Mental disorders among college students in the World Health Organization World Mental Health Surveys

R. P. Auerbach, J. Alonso, W. G. Axinn, P. Cuijpers, D. D. Ebert, J. G. Green, I. Hwang, R. C. Kessler, H. Liu, P. Mortier, M. K. Nock, S. Pinder-Amaker, N. A. Sampson, Sergio Aguilar-Gaxiola, A. Al-Hamzawi, L. H. Andrade, C. Benjet, J. M. Caldas-de-Almeida, K. Demyttenaere, S. FlorescuG. de Girolamo, O. Gureje, J. M. Haro, E. G. Karam, A. Kiejna, V. Kovess-Masfety, S. Lee, J. J. McGrath, S. O'Neill, B. E. Pennell, K. Scott, M. ten Have, Y. Torres, A. M. Zaslavsky, Z. Zarkov, R. Bruffaerts

Research output: Contribution to journalArticle

116 Citations (Scopus)

Abstract

Background: Although mental disorders are significant predictors of educational attainment throughout the entire educational career, most research on mental disorders among students has focused on the primary and secondary school years. Method: The World Health Organization World Mental Health Surveys were used to examine the associations of mental disorders with college entry and attrition by comparing college students (n = 1572) and non-students in the same age range (18–22 years; n = 4178), including non-students who recently left college without graduating (n = 702) based on surveys in 21 countries (four low/lower-middle income, five upper-middle-income, one lower-middle or upper-middle at the times of two different surveys, and 11 high income). Lifetime and 12-month prevalence and age-of-onset of DSM-IV anxiety, mood, behavioral and substance disorders were assessed with the Composite International Diagnostic Interview (CIDI). Results: One-fifth (20.3%) of college students had 12-month DSM-IV/CIDI disorders; 83.1% of these cases had pre-matriculation onsets. Disorders with pre-matriculation onsets were more important than those with post-matriculation onsets in predicting subsequent college attrition, with substance disorders and, among women, major depression the most important such disorders. Only 16.4% of students with 12-month disorders received any 12-month healthcare treatment for their mental disorders. Conclusions: Mental disorders are common among college students, have onsets that mostly occur prior to college entry, in the case of pre-matriculation disorders are associated with college attrition, and are typically untreated. Detection and effective treatment of these disorders early in the college career might reduce attrition and improve educational and psychosocial functioning.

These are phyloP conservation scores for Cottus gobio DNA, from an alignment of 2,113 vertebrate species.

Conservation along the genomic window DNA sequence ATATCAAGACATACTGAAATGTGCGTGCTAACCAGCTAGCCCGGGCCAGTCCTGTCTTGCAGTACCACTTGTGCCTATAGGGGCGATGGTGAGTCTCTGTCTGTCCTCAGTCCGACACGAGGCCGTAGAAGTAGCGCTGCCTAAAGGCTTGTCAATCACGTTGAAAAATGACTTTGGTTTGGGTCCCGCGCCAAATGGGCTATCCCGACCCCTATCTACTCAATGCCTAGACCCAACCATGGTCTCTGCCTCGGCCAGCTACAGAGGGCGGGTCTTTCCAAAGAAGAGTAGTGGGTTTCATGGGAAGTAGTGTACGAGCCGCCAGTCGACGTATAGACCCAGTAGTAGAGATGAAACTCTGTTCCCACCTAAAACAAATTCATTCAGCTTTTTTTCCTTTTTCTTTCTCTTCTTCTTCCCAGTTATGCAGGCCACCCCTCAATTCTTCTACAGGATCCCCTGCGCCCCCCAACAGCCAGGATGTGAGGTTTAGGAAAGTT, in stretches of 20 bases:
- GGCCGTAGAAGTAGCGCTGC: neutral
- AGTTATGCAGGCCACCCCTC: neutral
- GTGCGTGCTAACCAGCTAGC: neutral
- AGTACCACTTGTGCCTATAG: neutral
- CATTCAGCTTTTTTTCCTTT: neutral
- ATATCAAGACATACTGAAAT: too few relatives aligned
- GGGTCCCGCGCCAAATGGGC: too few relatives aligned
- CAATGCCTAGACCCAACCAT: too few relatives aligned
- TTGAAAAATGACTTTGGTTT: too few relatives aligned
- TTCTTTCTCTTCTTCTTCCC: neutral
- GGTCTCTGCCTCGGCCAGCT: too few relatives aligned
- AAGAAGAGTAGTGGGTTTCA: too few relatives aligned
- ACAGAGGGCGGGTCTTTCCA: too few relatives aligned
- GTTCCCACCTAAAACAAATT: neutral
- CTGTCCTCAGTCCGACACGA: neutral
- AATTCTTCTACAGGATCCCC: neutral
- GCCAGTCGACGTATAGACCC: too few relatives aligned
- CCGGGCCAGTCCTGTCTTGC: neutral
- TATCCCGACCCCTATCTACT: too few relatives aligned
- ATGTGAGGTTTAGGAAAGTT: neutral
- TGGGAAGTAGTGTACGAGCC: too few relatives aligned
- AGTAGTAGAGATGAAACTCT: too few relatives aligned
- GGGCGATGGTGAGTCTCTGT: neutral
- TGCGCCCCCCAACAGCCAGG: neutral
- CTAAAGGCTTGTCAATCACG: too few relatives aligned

Original languageEnglish (US)
Pages (from-to)1-16
Number of pages16
JournalPsychological Medicine
DOIs
StateAccepted/In press - Aug 3 2016

Fingerprint

Health Surveys
Mental Disorders
Mental Health
Students
Diagnostic and Statistical Manual of Mental Disorders
Interviews
Age of Onset
Anxiety
Global Health
Depression
Delivery of Health Care
Therapeutics
Research
Surveys and Questionnaires

Keywords

  • College attrition
  • college dropout
  • education
  • epidemiology
  • mental illness

ASJC Scopus subject areas

  • Applied Psychology
  • Psychiatry and Mental health

Cite this

Auerbach, R. P., Alonso, J., Axinn, W. G., Cuijpers, P., Ebert, D. D., Green, J. G., ... Bruffaerts, R. (Accepted/In press). Mental disorders among college students in the World Health Organization World Mental Health Surveys. Psychological Medicine, 1-16. https://doi.org/10.1017/S0033291716001665

Mental disorders among college students in the World Health Organization World Mental Health Surveys. / Auerbach, R. P.; Alonso, J.; Axinn, W. G.; Cuijpers, P.; Ebert, D. D.; Green, J. G.; Hwang, I.; Kessler, R. C.; Liu, H.; Mortier, P.; Nock, M. K.; Pinder-Amaker, S.; Sampson, N. A.; Aguilar-Gaxiola, Sergio; Al-Hamzawi, A.; Andrade, L. H.; Benjet, C.; Caldas-de-Almeida, J. M.; Demyttenaere, K.; Florescu, S.; de Girolamo, G.; Gureje, O.; Haro, J. M.; Karam, E. G.; Kiejna, A.; Kovess-Masfety, V.; Lee, S.; McGrath, J. J.; O'Neill, S.; Pennell, B. E.; Scott, K.; ten Have, M.; Torres, Y.; Zaslavsky, A. M.; Zarkov, Z.; Bruffaerts, R.

In: Psychological Medicine, 03.08.2016, p. 1-16.

Research output: Contribution to journalArticle